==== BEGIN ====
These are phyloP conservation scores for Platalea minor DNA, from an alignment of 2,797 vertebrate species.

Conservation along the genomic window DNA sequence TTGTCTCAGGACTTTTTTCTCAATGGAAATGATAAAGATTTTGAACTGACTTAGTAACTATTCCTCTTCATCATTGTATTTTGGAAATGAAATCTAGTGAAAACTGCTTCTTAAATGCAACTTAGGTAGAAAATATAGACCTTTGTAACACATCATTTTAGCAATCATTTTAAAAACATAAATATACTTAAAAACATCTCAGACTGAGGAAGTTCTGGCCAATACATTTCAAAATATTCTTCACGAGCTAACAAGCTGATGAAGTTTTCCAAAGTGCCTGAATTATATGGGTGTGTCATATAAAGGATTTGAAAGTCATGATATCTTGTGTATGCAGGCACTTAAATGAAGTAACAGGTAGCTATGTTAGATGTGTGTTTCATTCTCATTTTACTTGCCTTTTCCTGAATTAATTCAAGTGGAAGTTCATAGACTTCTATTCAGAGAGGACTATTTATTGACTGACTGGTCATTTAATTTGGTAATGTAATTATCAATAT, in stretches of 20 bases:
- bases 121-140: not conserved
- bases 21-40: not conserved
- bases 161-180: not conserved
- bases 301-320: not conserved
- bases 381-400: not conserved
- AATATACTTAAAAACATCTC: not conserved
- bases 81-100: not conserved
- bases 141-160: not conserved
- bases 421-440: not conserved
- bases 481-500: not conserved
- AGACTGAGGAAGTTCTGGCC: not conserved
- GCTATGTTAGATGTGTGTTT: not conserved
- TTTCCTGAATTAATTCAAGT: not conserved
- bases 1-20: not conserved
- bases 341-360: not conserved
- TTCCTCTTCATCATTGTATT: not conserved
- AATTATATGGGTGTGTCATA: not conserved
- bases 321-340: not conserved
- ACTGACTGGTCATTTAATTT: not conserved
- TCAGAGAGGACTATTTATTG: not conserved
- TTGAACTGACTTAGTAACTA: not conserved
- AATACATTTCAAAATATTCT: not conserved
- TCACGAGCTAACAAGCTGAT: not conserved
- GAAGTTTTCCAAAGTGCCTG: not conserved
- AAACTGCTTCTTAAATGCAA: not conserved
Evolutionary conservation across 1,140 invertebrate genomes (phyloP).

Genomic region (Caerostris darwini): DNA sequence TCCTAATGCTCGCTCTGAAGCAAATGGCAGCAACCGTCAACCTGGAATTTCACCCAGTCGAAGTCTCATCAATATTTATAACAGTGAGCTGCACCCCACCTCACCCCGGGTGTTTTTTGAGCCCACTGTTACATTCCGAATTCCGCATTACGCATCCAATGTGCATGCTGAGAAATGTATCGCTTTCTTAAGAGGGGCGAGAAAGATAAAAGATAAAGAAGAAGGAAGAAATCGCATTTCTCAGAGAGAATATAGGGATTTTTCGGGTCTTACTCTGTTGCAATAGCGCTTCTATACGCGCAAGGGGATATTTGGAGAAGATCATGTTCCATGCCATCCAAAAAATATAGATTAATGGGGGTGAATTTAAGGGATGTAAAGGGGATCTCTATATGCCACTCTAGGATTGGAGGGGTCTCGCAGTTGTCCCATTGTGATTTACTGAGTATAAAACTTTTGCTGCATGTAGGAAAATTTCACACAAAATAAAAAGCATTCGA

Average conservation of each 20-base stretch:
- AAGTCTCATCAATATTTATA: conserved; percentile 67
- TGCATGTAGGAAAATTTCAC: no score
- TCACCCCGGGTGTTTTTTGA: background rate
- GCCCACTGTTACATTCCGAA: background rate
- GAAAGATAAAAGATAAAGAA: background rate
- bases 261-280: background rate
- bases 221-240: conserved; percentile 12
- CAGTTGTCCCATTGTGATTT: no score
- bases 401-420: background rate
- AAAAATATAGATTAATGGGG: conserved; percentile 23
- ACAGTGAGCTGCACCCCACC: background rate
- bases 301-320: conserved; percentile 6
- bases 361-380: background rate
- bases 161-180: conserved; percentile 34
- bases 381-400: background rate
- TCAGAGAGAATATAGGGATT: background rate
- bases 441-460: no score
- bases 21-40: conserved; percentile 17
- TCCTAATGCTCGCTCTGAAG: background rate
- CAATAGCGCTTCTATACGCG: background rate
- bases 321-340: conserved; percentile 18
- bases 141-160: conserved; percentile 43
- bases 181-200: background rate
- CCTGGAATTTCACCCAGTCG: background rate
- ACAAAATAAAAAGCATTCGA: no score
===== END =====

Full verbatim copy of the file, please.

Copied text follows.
These are phyloP conservation scores for Platalea minor DNA, from an alignment of 2,797 vertebrate species.

Conservation along the genomic window DNA sequence TTGTCTCAGGACTTTTTTCTCAATGGAAATGATAAAGATTTTGAACTGACTTAGTAACTATTCCTCTTCATCATTGTATTTTGGAAATGAAATCTAGTGAAAACTGCTTCTTAAATGCAACTTAGGTAGAAAATATAGACCTTTGTAACACATCATTTTAGCAATCATTTTAAAAACATAAATATACTTAAAAACATCTCAGACTGAGGAAGTTCTGGCCAATACATTTCAAAATATTCTTCACGAGCTAACAAGCTGATGAAGTTTTCCAAAGTGCCTGAATTATATGGGTGTGTCATATAAAGGATTTGAAAGTCATGATATCTTGTGTATGCAGGCACTTAAATGAAGTAACAGGTAGCTATGTTAGATGTGTGTTTCATTCTCATTTTACTTGCCTTTTCCTGAATTAATTCAAGTGGAAGTTCATAGACTTCTATTCAGAGAGGACTATTTATTGACTGACTGGTCATTTAATTTGGTAATGTAATTATCAATAT, in stretches of 20 bases:
- bases 121-140: not conserved
- bases 21-40: not conserved
- bases 161-180: not conserved
- bases 301-320: not conserved
- bases 381-400: not conserved
- AATATACTTAAAAACATCTC: not conserved
- bases 81-100: not conserved
- bases 141-160: not conserved
- bases 421-440: not conserved
- bases 481-500: not conserved
- AGACTGAGGAAGTTCTGGCC: not conserved
- GCTATGTTAGATGTGTGTTT: not conserved
- TTTCCTGAATTAATTCAAGT: not conserved
- bases 1-20: not conserved
- bases 341-360: not conserved
- TTCCTCTTCATCATTGTATT: not conserved
- AATTATATGGGTGTGTCATA: not conserved
- bases 321-340: not conserved
- ACTGACTGGTCATTTAATTT: not conserved
- TCAGAGAGGACTATTTATTG: not conserved
- TTGAACTGACTTAGTAACTA: not conserved
- AATACATTTCAAAATATTCT: not conserved
- TCACGAGCTAACAAGCTGAT: not conserved
- GAAGTTTTCCAAAGTGCCTG: not conserved
- AAACTGCTTCTTAAATGCAA: not conserved
Evolutionary conservation across 1,140 invertebrate genomes (phyloP).

Genomic region (Caerostris darwini): DNA sequence TCCTAATGCTCGCTCTGAAGCAAATGGCAGCAACCGTCAACCTGGAATTTCACCCAGTCGAAGTCTCATCAATATTTATAACAGTGAGCTGCACCCCACCTCACCCCGGGTGTTTTTTGAGCCCACTGTTACATTCCGAATTCCGCATTACGCATCCAATGTGCATGCTGAGAAATGTATCGCTTTCTTAAGAGGGGCGAGAAAGATAAAAGATAAAGAAGAAGGAAGAAATCGCATTTCTCAGAGAGAATATAGGGATTTTTCGGGTCTTACTCTGTTGCAATAGCGCTTCTATACGCGCAAGGGGATATTTGGAGAAGATCATGTTCCATGCCATCCAAAAAATATAGATTAATGGGGGTGAATTTAAGGGATGTAAAGGGGATCTCTATATGCCACTCTAGGATTGGAGGGGTCTCGCAGTTGTCCCATTGTGATTTACTGAGTATAAAACTTTTGCTGCATGTAGGAAAATTTCACACAAAATAAAAAGCATTCGA

Average conservation of each 20-base stretch:
- AAGTCTCATCAATATTTATA: conserved; percentile 67
- TGCATGTAGGAAAATTTCAC: no score
- TCACCCCGGGTGTTTTTTGA: background rate
- GCCCACTGTTACATTCCGAA: background rate
- GAAAGATAAAAGATAAAGAA: background rate
- bases 261-280: background rate
- bases 221-240: conserved; percentile 12
- CAGTTGTCCCATTGTGATTT: no score
- bases 401-420: background rate
- AAAAATATAGATTAATGGGG: conserved; percentile 23
- ACAGTGAGCTGCACCCCACC: background rate
- bases 301-320: conserved; percentile 6
- bases 361-380: background rate
- bases 161-180: conserved; percentile 34
- bases 381-400: background rate
- TCAGAGAGAATATAGGGATT: background rate
- bases 441-460: no score
- bases 21-40: conserved; percentile 17
- TCCTAATGCTCGCTCTGAAG: background rate
- CAATAGCGCTTCTATACGCG: background rate
- bases 321-340: conserved; percentile 18
- bases 141-160: conserved; percentile 43
- bases 181-200: background rate
- CCTGGAATTTCACCCAGTCG: background rate
- ACAAAATAAAAAGCATTCGA: no score